Firm-Wide blog

Was the Westminster Westbury Apartment Fire-Resistive Containment System Up To Code?

By Burg Simpson
August 1, 2018
3 min read

It appears that the fire broke out roughly 2 a.m. on July 22. The blaze started in Building E of Westbury Apartments, just off 115th Street and spread through more than half of the 69 units. The fire even forced some residents on the second and third floors to jump off their balconies to escape. Within what is believed to be 30 minutes large portions of the structure were engulfed in the fire.

Two people died, 14 were sent to the hospital – three of whom remain in critical condition – and several residents lost their family pets. About 140 of them lost their home.

The 1970 Uniform Building code required a one hour fire-resistive compartment for each apartment which includes demising walls, floor and ceilings.

If you or a family member has been injured or killed by a fire that either could have been prevented or slowed down by appropriate building codes, you have the right to receive compensation for your loss. A personal injury attorney can help.

In the aftermath of the fire, the Westminster police and fire departments requested help from the Bureau of Tobacco Alcohol and Firearms, who had to wait to investigate because of how unstable the remaining structure was.

Since then, the agents have determined that the fire was intentional. As a result, it has turned into an arson and homicide investigation. Authorities would not add anything else since it remains an active investigation.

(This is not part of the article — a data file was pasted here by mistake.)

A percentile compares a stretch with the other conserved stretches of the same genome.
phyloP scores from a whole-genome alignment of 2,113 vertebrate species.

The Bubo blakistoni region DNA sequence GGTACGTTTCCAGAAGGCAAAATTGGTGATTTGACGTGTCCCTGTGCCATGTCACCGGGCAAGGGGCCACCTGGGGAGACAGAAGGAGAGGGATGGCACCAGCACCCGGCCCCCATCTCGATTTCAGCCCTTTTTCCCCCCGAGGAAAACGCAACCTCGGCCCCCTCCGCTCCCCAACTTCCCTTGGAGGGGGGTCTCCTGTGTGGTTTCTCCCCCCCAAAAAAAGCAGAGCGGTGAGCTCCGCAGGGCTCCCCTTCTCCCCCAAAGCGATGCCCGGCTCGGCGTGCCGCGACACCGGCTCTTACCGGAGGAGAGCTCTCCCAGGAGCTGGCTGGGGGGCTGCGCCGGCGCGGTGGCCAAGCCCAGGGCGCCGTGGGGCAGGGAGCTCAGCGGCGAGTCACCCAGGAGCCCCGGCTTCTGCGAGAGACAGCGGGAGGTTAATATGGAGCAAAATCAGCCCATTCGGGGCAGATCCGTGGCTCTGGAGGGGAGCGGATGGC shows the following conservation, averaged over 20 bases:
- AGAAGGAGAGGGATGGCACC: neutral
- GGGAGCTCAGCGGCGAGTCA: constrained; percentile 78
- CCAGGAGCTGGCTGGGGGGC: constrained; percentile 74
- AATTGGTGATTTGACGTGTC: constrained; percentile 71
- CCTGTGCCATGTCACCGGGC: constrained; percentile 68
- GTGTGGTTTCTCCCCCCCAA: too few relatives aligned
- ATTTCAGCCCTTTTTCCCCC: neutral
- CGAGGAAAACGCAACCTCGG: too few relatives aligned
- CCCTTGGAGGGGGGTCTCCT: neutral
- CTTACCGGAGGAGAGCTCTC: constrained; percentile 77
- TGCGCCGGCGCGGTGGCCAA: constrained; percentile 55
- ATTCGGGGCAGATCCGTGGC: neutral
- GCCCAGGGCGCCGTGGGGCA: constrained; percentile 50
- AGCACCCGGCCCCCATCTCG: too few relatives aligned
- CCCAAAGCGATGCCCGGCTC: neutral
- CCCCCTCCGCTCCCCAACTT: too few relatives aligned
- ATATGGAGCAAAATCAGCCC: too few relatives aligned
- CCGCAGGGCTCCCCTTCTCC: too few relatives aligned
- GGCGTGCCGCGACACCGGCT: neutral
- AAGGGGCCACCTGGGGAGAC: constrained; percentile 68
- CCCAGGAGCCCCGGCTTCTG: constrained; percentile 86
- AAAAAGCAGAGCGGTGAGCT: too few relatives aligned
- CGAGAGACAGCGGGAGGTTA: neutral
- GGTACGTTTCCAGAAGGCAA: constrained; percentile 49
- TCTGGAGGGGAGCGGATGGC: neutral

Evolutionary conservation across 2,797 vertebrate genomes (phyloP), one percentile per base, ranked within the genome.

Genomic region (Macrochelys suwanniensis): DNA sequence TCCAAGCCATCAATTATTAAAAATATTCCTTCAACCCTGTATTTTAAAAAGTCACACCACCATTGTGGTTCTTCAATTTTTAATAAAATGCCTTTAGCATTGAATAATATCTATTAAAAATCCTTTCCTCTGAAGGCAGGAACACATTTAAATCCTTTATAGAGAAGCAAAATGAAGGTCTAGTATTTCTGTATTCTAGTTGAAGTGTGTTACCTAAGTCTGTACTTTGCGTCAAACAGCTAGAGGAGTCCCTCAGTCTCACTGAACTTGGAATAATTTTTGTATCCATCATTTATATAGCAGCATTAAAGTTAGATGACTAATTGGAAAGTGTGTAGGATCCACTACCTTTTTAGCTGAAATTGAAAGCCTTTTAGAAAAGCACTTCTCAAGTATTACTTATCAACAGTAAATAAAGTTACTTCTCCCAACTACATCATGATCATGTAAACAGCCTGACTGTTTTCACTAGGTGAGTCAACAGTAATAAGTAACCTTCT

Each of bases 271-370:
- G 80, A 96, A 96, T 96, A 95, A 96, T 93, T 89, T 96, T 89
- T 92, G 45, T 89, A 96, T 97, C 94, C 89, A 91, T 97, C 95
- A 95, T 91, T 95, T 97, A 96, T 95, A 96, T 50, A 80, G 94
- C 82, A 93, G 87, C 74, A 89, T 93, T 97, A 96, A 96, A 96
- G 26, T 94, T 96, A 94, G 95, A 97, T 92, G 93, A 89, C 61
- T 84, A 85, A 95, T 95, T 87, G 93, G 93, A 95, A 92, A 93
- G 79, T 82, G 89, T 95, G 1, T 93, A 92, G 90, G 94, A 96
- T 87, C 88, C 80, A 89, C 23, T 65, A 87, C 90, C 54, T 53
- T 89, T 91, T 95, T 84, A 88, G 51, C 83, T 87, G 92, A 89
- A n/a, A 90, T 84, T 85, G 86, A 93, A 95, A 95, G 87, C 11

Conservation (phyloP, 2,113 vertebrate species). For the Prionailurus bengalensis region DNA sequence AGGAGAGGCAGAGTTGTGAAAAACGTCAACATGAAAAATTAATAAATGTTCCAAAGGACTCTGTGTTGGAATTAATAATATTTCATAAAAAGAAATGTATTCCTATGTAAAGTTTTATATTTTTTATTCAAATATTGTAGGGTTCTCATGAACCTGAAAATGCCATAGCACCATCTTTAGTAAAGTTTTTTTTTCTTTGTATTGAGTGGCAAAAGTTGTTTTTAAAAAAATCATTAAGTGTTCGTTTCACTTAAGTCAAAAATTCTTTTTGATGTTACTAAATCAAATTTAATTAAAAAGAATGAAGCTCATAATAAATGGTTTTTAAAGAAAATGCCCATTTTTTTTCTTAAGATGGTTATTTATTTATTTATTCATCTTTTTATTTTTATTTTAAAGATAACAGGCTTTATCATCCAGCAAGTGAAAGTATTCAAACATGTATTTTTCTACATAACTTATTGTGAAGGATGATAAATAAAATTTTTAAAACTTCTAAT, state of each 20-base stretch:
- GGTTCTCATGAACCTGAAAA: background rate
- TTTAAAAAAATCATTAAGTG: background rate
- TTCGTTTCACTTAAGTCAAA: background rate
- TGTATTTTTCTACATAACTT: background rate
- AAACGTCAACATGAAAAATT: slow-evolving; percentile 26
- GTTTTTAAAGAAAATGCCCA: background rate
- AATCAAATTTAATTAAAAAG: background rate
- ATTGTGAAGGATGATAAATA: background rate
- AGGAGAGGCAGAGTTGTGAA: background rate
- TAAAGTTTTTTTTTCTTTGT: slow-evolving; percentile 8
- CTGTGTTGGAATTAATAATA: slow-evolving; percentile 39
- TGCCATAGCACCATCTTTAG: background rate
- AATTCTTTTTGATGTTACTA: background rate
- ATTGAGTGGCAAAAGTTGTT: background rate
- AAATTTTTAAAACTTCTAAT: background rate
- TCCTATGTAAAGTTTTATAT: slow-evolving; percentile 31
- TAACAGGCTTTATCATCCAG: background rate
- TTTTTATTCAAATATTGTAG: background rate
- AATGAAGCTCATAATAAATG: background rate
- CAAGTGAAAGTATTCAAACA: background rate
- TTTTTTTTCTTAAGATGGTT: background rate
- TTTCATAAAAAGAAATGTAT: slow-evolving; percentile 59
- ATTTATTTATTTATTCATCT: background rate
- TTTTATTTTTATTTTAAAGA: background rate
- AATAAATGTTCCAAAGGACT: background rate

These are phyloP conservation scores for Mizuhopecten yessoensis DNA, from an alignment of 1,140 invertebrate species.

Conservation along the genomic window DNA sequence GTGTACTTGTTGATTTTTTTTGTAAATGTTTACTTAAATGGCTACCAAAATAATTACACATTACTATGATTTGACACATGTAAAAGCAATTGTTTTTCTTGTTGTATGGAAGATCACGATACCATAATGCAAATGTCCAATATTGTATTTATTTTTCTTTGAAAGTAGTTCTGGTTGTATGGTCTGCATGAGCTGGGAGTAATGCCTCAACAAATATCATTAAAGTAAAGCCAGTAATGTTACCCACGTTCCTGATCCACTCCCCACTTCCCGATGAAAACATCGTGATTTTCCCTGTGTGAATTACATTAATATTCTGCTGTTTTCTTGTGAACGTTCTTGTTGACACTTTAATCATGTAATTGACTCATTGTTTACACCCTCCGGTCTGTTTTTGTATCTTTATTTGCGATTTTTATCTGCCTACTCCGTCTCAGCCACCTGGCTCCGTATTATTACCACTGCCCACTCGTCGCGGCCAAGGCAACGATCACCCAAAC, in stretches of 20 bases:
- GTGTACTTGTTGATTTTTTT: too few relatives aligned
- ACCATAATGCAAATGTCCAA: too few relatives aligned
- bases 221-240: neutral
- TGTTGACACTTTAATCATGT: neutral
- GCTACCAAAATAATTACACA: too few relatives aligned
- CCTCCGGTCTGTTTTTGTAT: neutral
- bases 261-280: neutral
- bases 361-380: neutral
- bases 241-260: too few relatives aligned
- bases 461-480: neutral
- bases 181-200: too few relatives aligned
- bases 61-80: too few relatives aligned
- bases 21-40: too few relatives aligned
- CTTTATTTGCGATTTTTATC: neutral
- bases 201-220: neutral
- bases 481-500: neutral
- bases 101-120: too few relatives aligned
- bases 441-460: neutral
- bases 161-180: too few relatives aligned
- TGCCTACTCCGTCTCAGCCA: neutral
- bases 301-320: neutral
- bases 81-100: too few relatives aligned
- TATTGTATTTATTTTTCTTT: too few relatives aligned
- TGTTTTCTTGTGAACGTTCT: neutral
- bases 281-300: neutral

Even so, the Westbury Apartments were built before 1974, and should have included one-hour fire-resistive compartments for each apartment.

To make matters worse, authorities are also saying that many of the residents – if not all – may not be able to retrieve any possession that might have survived the fire. That’s because investigators have discovered asbestos in the building.

“It should be understood that in all probability reentry for residents may not be possible due to the hazardous condition of the building,” the Westminster Fire Department told the Denver Post. “There is the risk of asbestos contamination throughout the building from smoke spread and water runoff from fire suppression activities.”

Residential property owners and managers must provide a safe place for Colorado residents to live and raise their families. When they fail to live up to that responsibility, they need to be accountable. An experienced accident lawyer can help fight for your rights and secure the compensation you deserve if you or a family member has been injured because of an unsafe apartment. Call the Denver office of Burg Simpson today at 303-792-5595 or complete our Free Case Evaluation form.

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